I have just hit the milestone of one decade in the affiliate industry, and throughout the last ten years I have seen some brilliant pieces of work, innovation, and positive changes within the industry. The channel provides some of the strongest ROI within digital marketing at 16:1 in the last IAB PwC report, and offers access to a wealth of different partners to engage creatively with every target demographic you can think of. In addition, the cost per action (CPA) model is an inherently low-risk payment model for brands, backed up with a validation process that ensures spend is directly linked to business success.
With all these benefits, a newcomer to the industry might expect affiliates to be a behemoth of Performance Marketing. And yet, it remains in the shadow of the ad tech giants, under-utilised and with relatively low growth. In 2021, UK affiliate marketing spend grew 7%, while Paid Search grew by 32%. That is an incremental spend in Paid Search of over £3.2bn in the UK alone, that is around four times the size of the entire affiliate investment.
So, why do advertisers continue to overlook the (in my eyes) huge benefits of the affiliate channel? How can we secure more client investment alongside the other channels, and more importantly, how can we be better?
I am not writing this because I know all the questions we need to ask, let alone all the answers to them. Rather, this piece is intended to stimulate debate, because I firmly believe it is time that we collectively reflected on the channel.
Can we make it easier for businesses to use affiliate marketing?
Comparatively, it can be much simpler to access other channels for marketing efforts. If I use examples from Meta, as an SME you can easily convert your social presence into a business account/page. From here you can access simple ad builders, set daily spend limits, campaign duration, and align activity to your chosen KPI (site visits, page visits, etc.) all within a matter of minutes. We often cite reach as a benefit in the affiliates channel; however, contracting, tech integration and onboarding add barriers to SME adoption that don’t exist with platforms such as Meta. It might be worth thinking about how publishers can also help SMEs – for example, different areas on site, or a commitment to regular SME placements in a newsletter.? The barriers to entry do not just sit with networks but with publishers too, and removing these could unlock a significant increase in investment in the channel.
Could we work with flexible budgets and forecasting processes?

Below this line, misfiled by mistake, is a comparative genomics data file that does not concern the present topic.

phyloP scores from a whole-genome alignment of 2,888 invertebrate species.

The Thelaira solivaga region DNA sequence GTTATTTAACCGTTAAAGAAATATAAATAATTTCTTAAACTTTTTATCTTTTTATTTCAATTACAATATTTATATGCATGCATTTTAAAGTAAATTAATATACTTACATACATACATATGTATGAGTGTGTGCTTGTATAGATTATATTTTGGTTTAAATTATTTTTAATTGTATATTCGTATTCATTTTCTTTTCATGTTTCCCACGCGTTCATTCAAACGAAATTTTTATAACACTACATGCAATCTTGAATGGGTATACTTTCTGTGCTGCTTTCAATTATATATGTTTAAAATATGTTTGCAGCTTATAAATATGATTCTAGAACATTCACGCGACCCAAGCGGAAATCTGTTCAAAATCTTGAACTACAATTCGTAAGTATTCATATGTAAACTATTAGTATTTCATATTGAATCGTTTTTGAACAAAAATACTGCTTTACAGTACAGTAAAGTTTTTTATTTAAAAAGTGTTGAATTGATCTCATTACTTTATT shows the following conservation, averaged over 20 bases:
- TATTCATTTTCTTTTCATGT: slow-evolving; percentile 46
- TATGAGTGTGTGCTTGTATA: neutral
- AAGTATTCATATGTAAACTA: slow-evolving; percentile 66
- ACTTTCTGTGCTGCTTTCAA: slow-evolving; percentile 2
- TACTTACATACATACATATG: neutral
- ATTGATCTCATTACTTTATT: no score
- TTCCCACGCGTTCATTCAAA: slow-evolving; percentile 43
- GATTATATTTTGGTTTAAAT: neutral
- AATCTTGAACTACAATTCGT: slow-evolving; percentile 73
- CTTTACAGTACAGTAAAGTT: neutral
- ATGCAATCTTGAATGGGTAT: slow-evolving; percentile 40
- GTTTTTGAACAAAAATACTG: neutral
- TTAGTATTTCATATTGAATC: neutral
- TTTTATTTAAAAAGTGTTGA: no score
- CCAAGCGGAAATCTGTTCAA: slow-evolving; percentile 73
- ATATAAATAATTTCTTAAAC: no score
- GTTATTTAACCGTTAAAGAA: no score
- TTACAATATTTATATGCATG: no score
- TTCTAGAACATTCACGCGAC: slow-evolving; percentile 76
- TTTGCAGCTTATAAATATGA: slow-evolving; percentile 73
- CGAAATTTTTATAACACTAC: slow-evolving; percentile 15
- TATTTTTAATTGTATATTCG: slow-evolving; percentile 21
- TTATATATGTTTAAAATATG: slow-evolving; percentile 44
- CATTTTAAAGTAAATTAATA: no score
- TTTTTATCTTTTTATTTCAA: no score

Google, Bing and Meta all make forecasting and budgeting easy to manage. My colleagues in Paid Search and Paid Social may laugh at this claim; however, while there are nuances and foibles within their respective processes, when a client has extra budget to invest in a month, both Search and Social make it easier to forecast clicks, interactions, impressions and conversions within a given budget than affiliate publishers. Many publishers are unwilling to give forecasts, or security of spending, and many clients need more certainty than is currently on offer in the channel.
Given that affiliates account for just over 3% of the digital ad spend in the UK, suggesting to clients that our channel should not use fixed monthly budgets like everyone else but instead (due to the CPA model) allow publishers the flexibility to over/ underspend could seem above our station. One solution here could be performance agreements rather than placements – for example, a commitment of performance delivery rather than booking placement options, in a similar way to lead volumes work in Lead Generation.
Can we tag up publisher placements?
Transparency is something we hang our hat on in the channel, and quite rightly so. The ability to reward based only on valid sales that aren’t returned or cancelled is one of, if not the primary benefit of the channel. But I believe we could be far more transparent for our clients?
When you can see performance down to a keyword on Google or Amazon, and by audience and placement through Meta, there is an expectation from clients to see granular performance information. Booking newsletters with publishers and not understanding the performance of the placement is a big stumbling block for brands. If the data is pointing to the fact that a placement isn’t performing, that should not be seen as something to be hidden. Giving transparency here means that the client can invest in other activity on site, while the publisher can improve how that placement performs.
A better future for affiliates?
I appreciate that not everything should or could be changed. I recognise there are limitations in tracking, technology and time that exist within our channel. I agree consumer experience should remain at the forefront of our minds.
At the same time, I also see all the untapped potential in this channel. Affiliate marketing grew 7% last year, while the digital ad industry as a whole grew 41%. Now is not the time for us to be complacent, or defensive about all the reasons affiliate marketing works differently to the rest of the performance industry.
With those numbers ringing in our ears, now is the time to start a new, industry wide conversation. Let’s take a look at our channel, look at what we can learn from other channels, and then ask ourselves again: “How can we be better?”
Written by Matthew Higgins, Managing Partner, Affiliates & Retail Media, dentsu UK&I and originally published on performancein.com.